## 47.1 Introduction

In this chapter we discuss dualizing complexes in commutative algebra. A reference is [RD].

We begin with a discussion of essential surjections and essential injections, projective covers, injective hulls, duality for Artinian rings, and study injective hulls of residue fields, leading quickly to a proof of Matlis duality. See Sections 47.2, 47.3, 47.4, 47.5, 47.6, and 47.7 and Proposition 47.7.8.

This is followed by three sections discussing local cohomology in great generality, see Sections 47.8, 47.9, and 47.10. We apply some of this to a discussion of depth in Section 47.11. In another application we show how, given a finitely generated ideal $I$ of a ring $A$, the “$I$-complete” and “$I$-torsion” objects of the derived category of $A$ are equivalent, see Section 47.12. To learn more about local cohomology, for example the finiteness theorem (which relies on local duality – see below) please visit Local Cohomology, Section 51.1.

The bulk of this chapter is devoted to duality for a ring map and dualizing complexes. See Sections 47.13, 47.14, 47.15, 47.16, 47.17, 47.18, 47.19, 47.20, 47.21, 47.22, and 47.23. The key definition is that of a dualizing complex $\omega _ A^\bullet $ over a Noetherian ring $A$ as an object $\omega _ A^\bullet \in D^{+}(A)$ whose cohomology modules $H^ i(\omega _ A^\bullet )$ are finite $A$-modules, which has finite injective dimension, and is such that the map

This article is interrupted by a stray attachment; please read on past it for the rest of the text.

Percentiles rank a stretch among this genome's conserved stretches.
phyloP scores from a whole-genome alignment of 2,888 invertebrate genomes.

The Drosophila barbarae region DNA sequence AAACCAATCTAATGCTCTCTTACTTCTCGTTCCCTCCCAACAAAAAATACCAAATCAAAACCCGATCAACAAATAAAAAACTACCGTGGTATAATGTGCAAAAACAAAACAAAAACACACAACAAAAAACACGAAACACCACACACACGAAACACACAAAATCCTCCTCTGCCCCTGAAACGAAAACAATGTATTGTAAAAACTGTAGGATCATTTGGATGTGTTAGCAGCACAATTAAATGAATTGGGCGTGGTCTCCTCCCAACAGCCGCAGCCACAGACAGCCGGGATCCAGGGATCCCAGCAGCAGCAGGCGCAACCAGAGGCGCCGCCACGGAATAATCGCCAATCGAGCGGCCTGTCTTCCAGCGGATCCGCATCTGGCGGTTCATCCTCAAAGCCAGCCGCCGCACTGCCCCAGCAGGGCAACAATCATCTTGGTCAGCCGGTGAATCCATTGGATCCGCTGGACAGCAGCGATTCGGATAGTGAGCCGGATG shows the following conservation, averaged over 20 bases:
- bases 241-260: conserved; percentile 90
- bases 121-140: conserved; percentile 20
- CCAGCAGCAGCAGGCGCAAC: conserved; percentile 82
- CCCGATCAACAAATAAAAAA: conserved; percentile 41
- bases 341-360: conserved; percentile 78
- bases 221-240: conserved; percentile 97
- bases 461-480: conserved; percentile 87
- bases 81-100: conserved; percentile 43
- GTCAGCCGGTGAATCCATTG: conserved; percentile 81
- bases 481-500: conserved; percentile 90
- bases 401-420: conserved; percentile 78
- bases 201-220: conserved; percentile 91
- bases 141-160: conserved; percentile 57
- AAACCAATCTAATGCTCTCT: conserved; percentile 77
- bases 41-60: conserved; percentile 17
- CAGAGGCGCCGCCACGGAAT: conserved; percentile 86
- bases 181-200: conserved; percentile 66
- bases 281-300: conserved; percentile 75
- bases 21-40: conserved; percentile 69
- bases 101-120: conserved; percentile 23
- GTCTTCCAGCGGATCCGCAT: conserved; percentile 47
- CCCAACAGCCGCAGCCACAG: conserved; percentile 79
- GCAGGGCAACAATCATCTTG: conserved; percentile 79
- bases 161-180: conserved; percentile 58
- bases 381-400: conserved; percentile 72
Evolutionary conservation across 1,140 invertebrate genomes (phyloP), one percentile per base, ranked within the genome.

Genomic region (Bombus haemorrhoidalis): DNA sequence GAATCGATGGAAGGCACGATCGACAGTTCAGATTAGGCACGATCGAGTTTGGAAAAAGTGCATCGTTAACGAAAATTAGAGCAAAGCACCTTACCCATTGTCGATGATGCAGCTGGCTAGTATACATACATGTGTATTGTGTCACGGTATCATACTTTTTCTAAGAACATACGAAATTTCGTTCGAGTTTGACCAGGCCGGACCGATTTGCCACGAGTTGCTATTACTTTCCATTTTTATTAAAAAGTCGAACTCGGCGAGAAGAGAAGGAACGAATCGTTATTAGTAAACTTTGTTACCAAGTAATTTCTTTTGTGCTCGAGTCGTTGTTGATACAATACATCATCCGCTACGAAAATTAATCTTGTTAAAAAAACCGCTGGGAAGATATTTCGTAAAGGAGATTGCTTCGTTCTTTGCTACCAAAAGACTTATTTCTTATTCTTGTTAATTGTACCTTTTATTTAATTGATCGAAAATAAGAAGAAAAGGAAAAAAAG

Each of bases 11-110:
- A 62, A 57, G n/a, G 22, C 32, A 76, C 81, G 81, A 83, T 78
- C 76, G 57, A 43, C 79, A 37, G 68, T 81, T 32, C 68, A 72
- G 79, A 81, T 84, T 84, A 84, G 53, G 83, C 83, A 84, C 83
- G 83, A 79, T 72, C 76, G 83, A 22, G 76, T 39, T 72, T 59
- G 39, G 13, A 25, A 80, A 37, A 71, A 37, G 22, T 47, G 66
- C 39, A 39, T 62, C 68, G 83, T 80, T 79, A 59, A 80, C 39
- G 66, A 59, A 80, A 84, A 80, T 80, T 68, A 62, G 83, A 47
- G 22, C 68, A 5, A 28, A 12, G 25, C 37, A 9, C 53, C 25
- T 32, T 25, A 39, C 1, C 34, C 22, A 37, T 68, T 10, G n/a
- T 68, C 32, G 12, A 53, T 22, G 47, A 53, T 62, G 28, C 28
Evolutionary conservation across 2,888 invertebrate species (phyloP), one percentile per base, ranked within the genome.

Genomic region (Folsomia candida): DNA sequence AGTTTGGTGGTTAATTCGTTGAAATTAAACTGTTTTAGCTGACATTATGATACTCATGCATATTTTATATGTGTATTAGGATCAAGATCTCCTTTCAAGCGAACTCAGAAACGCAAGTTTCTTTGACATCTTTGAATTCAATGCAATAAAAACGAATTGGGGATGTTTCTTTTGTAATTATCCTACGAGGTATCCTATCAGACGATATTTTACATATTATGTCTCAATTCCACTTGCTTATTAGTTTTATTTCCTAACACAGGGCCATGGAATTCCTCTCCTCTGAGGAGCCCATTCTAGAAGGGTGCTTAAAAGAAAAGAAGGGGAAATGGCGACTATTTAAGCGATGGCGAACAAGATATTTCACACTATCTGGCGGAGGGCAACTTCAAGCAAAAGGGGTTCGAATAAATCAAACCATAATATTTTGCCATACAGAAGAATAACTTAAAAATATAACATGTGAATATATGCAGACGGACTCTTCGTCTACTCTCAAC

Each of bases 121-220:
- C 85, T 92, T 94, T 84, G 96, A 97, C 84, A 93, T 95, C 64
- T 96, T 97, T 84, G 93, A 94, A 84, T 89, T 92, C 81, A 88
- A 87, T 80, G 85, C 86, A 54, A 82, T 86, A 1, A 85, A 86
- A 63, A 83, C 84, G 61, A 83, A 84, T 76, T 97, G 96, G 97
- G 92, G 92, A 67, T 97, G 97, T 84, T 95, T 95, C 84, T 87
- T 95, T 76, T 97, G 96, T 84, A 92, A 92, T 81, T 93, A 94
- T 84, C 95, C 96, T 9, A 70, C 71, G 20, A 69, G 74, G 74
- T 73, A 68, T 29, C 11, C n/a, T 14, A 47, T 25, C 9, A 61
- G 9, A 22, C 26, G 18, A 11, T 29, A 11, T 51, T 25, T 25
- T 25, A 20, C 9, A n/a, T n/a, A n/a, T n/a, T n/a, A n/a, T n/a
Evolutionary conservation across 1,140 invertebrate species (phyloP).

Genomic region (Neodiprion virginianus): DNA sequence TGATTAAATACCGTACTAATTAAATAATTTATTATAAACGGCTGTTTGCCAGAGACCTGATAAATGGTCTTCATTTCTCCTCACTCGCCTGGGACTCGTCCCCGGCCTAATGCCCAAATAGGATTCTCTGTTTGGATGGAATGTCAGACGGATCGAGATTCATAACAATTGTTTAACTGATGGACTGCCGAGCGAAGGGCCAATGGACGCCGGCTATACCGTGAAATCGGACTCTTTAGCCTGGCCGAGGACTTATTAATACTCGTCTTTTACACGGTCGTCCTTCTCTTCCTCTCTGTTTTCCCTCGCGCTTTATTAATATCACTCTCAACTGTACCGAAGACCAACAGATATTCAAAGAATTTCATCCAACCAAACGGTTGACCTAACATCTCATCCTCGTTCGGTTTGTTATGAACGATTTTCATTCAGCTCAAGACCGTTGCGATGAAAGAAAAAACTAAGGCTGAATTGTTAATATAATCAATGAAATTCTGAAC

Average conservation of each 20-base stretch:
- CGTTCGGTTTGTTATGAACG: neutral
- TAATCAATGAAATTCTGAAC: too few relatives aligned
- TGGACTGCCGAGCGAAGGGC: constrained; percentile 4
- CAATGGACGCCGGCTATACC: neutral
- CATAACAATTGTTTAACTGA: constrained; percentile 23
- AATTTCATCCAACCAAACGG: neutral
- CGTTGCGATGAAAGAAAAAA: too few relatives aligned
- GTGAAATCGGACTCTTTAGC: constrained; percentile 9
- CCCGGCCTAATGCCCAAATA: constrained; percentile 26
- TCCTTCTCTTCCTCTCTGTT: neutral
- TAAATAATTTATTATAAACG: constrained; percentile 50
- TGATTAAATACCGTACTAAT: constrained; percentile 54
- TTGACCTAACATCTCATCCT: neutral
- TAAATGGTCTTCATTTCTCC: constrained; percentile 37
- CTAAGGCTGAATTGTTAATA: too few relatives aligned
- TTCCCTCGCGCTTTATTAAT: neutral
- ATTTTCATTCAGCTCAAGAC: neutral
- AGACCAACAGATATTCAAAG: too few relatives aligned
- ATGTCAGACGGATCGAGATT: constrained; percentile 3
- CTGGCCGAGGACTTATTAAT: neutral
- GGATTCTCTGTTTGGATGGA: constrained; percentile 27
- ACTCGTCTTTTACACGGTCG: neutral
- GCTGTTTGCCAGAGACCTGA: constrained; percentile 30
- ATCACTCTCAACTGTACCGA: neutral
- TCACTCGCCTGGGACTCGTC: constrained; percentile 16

is a quasi-isomorphism. After establishing some elementary properties of dualizing complexes, we show a dualizing complex gives rise to a dimension function. Next, we prove Grothendieck's local duality theorem. After briefly discussing dualizing modules and Cohen-Macaulay rings, we introduce Gorenstein rings and we show many familiar Noetherian rings have dualizing complexes. In a last section we apply the material to show there is a good theory of Noetherian local rings whose formal fibres are Gorenstein or local complete intersections.

In the last few sections, we describe an algebraic construction of the “upper shriek functors” used in algebraic geometry, for example in the book [RD]. This topic is continued in the chapter on duality for schemes. See Duality for Schemes, Section 48.1.

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